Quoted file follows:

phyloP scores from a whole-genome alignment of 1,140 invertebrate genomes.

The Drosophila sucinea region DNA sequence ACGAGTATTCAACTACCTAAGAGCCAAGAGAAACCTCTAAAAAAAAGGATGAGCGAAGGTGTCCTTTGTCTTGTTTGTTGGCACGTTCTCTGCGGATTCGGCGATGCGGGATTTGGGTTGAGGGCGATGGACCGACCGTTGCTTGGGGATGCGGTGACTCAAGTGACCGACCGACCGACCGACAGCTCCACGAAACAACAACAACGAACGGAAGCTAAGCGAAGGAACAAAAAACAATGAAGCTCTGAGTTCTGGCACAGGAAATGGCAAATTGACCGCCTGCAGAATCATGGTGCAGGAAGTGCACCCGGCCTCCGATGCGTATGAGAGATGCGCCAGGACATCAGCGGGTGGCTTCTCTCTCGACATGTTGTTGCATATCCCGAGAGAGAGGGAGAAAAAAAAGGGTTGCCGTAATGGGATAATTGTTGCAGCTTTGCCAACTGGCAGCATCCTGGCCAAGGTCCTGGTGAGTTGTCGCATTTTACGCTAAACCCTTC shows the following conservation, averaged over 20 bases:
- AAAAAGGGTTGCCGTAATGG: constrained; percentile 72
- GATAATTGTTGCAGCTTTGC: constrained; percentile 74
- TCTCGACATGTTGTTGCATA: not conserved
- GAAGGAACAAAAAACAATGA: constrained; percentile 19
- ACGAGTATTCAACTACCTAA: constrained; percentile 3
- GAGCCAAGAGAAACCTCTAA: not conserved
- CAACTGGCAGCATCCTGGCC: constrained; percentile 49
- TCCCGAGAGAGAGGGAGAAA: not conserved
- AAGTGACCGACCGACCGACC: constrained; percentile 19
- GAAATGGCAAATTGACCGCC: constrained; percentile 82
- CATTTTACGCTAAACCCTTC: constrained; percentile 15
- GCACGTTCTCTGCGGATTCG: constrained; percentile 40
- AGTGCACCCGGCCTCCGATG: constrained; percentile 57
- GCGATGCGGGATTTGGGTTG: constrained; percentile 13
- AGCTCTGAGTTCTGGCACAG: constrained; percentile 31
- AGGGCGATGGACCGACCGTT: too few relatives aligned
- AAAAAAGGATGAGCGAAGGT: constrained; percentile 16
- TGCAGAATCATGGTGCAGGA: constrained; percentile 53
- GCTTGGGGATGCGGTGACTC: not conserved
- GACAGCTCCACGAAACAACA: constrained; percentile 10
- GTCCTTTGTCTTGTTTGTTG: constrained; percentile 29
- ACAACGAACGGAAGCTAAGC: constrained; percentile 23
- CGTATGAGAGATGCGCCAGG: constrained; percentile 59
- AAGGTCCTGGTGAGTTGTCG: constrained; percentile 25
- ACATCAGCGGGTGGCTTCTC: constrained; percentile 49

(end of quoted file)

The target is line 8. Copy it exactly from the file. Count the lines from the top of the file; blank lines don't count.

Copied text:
- GAGCCAAGAGAAACCTCTAA: not conserved